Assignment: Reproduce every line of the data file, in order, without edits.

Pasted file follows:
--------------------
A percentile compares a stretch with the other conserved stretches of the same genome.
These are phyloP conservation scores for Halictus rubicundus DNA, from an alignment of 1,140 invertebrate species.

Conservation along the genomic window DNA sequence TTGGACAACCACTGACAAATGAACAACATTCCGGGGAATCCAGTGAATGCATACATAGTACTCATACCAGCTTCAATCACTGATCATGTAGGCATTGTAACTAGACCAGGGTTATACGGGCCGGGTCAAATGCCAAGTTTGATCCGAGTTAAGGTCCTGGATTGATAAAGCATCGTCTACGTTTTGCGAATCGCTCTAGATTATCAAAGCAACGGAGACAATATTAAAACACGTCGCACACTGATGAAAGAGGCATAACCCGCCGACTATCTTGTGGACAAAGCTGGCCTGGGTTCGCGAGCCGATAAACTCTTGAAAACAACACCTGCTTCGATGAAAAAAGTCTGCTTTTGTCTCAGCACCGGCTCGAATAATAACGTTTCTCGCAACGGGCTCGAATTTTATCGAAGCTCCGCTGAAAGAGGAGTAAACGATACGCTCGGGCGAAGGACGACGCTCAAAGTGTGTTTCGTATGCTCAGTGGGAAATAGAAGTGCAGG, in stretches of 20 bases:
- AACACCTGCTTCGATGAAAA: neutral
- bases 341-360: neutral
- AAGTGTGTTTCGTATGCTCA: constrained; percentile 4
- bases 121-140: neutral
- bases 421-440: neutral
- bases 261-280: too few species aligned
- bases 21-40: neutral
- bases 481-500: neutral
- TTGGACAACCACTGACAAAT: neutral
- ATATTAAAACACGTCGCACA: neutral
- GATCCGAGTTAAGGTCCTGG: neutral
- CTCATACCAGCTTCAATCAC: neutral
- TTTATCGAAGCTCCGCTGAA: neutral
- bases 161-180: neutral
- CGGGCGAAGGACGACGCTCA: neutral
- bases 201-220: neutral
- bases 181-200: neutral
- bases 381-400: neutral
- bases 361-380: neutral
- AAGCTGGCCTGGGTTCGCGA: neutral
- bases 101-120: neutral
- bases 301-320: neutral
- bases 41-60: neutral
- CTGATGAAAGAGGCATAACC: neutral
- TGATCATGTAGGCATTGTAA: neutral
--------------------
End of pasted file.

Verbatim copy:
A percentile compares a stretch with the other conserved stretches of the same genome.
These are phyloP conservation scores for Halictus rubicundus DNA, from an alignment of 1,140 invertebrate species.

Conservation along the genomic window DNA sequence TTGGACAACCACTGACAAATGAACAACATTCCGGGGAATCCAGTGAATGCATACATAGTACTCATACCAGCTTCAATCACTGATCATGTAGGCATTGTAACTAGACCAGGGTTATACGGGCCGGGTCAAATGCCAAGTTTGATCCGAGTTAAGGTCCTGGATTGATAAAGCATCGTCTACGTTTTGCGAATCGCTCTAGATTATCAAAGCAACGGAGACAATATTAAAACACGTCGCACACTGATGAAAGAGGCATAACCCGCCGACTATCTTGTGGACAAAGCTGGCCTGGGTTCGCGAGCCGATAAACTCTTGAAAACAACACCTGCTTCGATGAAAAAAGTCTGCTTTTGTCTCAGCACCGGCTCGAATAATAACGTTTCTCGCAACGGGCTCGAATTTTATCGAAGCTCCGCTGAAAGAGGAGTAAACGATACGCTCGGGCGAAGGACGACGCTCAAAGTGTGTTTCGTATGCTCAGTGGGAAATAGAAGTGCAGG, in stretches of 20 bases:
- AACACCTGCTTCGATGAAAA: neutral
- bases 341-360: neutral
- AAGTGTGTTTCGTATGCTCA: constrained; percentile 4
- bases 121-140: neutral
- bases 421-440: neutral
- bases 261-280: too few species aligned
- bases 21-40: neutral
- bases 481-500: neutral
- TTGGACAACCACTGACAAAT: neutral
- ATATTAAAACACGTCGCACA: neutral
- GATCCGAGTTAAGGTCCTGG: neutral
- CTCATACCAGCTTCAATCAC: neutral
- TTTATCGAAGCTCCGCTGAA: neutral
- bases 161-180: neutral
- CGGGCGAAGGACGACGCTCA: neutral
- bases 201-220: neutral
- bases 181-200: neutral
- bases 381-400: neutral
- bases 361-380: neutral
- AAGCTGGCCTGGGTTCGCGA: neutral
- bases 101-120: neutral
- bases 301-320: neutral
- bases 41-60: neutral
- CTGATGAAAGAGGCATAACC: neutral
- TGATCATGTAGGCATTGTAA: neutral